The Turkish lira has been in free fall for most of this year with its value dropping by 38% driving inflation up by 20%. The value of the lira has collapsed to a record level of over 13 per U.S. dollar before rebounding slightly to just over 12 per dollar. The currency has been in steady decline since the adoption of a monetary policy championed by President Recep Tayyip Erdogan of lowering interest rates.
Erdogan has taken a position against that of most world economists and analysts of raising interest rates to mitigate inflationary pressure. The current interest rate set by the Turkish central bank stands at 15%, which is high by western standards but which was lowered from 20% this year.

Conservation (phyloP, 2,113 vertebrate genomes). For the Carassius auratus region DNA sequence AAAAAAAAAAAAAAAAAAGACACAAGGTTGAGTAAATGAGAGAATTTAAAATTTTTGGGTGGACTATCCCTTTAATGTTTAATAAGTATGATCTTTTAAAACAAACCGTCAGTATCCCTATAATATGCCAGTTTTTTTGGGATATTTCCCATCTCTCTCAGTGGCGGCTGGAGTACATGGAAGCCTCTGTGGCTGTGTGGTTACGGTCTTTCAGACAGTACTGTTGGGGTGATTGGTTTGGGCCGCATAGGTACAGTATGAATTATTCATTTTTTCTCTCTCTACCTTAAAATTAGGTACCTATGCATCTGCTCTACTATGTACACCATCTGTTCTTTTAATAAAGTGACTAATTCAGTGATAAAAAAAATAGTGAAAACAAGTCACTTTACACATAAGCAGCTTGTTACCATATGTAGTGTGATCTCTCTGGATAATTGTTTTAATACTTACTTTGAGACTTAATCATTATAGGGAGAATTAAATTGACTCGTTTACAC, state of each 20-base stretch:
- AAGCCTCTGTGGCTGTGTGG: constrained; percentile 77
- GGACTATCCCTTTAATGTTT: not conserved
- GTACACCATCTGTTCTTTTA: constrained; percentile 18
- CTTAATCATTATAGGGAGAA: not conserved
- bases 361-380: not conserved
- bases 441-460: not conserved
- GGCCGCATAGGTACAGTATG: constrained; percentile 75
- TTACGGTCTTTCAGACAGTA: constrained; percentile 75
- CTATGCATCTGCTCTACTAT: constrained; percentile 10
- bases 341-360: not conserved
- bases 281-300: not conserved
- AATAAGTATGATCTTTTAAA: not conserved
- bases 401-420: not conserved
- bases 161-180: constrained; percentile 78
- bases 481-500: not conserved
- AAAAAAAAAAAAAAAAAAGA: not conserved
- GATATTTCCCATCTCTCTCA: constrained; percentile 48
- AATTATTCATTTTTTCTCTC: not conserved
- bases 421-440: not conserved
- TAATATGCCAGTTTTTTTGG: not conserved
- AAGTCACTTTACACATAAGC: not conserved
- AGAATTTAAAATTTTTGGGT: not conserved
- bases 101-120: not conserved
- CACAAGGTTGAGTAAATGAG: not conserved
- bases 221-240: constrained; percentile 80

In a recent speech, Erdogan defended the lowering of interest rates as part of a plan to win an “economic war of independence."
But for most of Turkey's population, prices for basic goods and commodities have skyrocketed while salaries in the local currency have significantly devalued.
Erdogan has fired three central bank chiefs in the past two years over policy differences with former officials voicing their opposition to the president's policies.
“We need to abandon this irrational experiment, which has no chance of success, and return to quality policies that will protect the value of the Turkish lira and protect the welfare of the Turkish people,” Semih Tumen, a former central bank deputy governor recently tweeted.